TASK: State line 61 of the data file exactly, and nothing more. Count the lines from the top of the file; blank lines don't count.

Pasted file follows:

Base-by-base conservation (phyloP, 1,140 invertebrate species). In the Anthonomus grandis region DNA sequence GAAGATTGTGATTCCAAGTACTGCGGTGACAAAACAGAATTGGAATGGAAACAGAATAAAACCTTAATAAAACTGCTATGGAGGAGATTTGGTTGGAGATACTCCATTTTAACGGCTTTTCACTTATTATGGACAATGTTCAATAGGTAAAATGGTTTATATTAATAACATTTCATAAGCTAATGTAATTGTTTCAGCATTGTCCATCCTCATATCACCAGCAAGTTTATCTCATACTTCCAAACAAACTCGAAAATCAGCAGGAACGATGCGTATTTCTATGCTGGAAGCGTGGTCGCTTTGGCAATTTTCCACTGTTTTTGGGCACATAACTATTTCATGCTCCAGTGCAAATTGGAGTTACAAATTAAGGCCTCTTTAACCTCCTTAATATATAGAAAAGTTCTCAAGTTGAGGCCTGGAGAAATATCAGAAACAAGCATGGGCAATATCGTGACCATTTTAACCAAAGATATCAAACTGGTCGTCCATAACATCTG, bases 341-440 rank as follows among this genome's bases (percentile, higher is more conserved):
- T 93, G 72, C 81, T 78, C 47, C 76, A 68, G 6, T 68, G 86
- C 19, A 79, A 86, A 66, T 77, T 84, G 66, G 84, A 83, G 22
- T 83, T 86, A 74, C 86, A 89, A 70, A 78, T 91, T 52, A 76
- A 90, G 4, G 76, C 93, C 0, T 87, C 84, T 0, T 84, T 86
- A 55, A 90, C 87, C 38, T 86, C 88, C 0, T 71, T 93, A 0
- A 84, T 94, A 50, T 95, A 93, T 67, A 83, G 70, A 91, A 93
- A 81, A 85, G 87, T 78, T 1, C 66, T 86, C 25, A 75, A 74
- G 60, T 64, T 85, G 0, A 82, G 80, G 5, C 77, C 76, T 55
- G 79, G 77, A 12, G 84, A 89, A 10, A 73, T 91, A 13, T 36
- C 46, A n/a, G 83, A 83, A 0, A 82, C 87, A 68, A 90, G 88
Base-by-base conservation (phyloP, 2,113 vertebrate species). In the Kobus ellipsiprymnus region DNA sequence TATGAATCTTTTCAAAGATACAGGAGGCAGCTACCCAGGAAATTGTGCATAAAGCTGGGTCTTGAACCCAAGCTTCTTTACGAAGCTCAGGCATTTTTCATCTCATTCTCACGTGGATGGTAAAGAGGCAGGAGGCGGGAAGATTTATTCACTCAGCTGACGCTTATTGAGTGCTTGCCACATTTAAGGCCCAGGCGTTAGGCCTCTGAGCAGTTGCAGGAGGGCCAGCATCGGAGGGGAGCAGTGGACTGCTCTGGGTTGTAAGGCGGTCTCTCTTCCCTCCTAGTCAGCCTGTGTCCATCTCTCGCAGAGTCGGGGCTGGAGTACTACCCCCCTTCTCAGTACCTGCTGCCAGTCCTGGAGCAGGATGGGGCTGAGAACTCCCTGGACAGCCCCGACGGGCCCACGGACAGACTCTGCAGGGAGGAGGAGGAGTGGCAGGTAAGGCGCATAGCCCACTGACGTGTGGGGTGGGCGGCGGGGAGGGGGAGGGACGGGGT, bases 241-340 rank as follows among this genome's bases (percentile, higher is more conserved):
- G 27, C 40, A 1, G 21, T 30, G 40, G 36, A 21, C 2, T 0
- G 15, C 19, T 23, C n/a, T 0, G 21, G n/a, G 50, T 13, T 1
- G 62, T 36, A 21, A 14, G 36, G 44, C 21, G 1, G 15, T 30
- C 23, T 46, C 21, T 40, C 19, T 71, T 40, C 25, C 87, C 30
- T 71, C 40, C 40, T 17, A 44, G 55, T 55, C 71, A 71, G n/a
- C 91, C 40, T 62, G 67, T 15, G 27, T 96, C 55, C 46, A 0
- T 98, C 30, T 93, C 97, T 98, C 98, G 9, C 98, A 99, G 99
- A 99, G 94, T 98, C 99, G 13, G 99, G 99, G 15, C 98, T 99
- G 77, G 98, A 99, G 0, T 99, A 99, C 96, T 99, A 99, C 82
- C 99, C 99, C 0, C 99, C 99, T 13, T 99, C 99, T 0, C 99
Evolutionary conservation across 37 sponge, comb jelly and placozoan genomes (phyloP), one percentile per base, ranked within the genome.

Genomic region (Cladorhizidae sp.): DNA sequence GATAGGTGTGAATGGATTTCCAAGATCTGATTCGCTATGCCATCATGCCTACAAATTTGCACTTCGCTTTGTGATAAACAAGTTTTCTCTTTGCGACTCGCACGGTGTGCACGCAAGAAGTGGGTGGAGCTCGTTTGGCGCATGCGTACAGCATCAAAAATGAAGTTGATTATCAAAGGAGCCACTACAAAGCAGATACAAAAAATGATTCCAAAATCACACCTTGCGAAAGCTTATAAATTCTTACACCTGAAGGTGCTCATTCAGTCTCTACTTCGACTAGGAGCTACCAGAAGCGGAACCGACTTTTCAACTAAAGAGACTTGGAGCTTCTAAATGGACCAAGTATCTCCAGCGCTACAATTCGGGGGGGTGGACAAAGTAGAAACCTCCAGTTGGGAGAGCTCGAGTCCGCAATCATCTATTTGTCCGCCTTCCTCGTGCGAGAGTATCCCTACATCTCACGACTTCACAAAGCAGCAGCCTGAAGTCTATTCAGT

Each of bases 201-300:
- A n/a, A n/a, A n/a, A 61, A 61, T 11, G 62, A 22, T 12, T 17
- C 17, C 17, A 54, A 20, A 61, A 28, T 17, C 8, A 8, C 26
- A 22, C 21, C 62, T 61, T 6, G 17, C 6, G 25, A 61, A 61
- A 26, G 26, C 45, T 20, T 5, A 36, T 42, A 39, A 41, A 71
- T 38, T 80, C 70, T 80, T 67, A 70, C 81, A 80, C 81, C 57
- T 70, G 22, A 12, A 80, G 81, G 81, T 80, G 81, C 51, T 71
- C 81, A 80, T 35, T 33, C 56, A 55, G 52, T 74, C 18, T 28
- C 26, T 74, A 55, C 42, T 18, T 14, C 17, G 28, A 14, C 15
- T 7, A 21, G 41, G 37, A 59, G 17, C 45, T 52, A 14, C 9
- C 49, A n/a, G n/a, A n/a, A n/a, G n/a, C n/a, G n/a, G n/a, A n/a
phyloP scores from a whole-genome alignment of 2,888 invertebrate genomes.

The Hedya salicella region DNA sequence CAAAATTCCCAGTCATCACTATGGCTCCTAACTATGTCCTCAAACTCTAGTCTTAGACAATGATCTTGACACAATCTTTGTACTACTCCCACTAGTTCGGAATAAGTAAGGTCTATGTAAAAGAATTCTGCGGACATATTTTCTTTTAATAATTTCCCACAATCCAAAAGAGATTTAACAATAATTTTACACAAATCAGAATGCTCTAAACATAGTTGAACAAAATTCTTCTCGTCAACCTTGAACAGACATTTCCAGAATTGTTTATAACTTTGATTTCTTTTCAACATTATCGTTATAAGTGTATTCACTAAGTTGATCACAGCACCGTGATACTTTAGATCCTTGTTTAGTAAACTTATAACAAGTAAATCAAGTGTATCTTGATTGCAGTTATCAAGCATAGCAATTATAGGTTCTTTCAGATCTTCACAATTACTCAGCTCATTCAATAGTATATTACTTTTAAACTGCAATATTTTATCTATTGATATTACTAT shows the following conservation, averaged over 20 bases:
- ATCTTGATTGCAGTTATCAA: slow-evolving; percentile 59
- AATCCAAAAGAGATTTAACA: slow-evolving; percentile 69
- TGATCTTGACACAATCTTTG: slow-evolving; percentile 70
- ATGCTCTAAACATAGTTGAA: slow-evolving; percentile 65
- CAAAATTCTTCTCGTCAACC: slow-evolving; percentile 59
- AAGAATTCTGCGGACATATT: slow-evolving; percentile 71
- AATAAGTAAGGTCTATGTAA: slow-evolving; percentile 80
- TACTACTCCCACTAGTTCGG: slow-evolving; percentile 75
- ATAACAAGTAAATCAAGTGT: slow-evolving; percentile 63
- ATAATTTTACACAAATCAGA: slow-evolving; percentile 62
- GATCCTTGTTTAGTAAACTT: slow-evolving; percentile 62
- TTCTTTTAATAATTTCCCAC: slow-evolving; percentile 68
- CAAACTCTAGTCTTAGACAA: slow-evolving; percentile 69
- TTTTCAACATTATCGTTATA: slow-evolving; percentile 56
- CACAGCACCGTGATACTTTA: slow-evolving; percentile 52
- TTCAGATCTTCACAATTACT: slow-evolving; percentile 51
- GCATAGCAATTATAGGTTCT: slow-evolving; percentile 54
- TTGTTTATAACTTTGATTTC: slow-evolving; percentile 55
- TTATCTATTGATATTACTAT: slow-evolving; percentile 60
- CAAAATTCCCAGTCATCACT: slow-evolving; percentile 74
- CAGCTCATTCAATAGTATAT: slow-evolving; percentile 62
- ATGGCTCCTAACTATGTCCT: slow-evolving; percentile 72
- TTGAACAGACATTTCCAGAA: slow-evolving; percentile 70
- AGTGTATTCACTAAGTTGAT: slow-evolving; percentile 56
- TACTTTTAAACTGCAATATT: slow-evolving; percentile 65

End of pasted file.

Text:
- AGTGTATTCACTAAGTTGAT: slow-evolving; percentile 56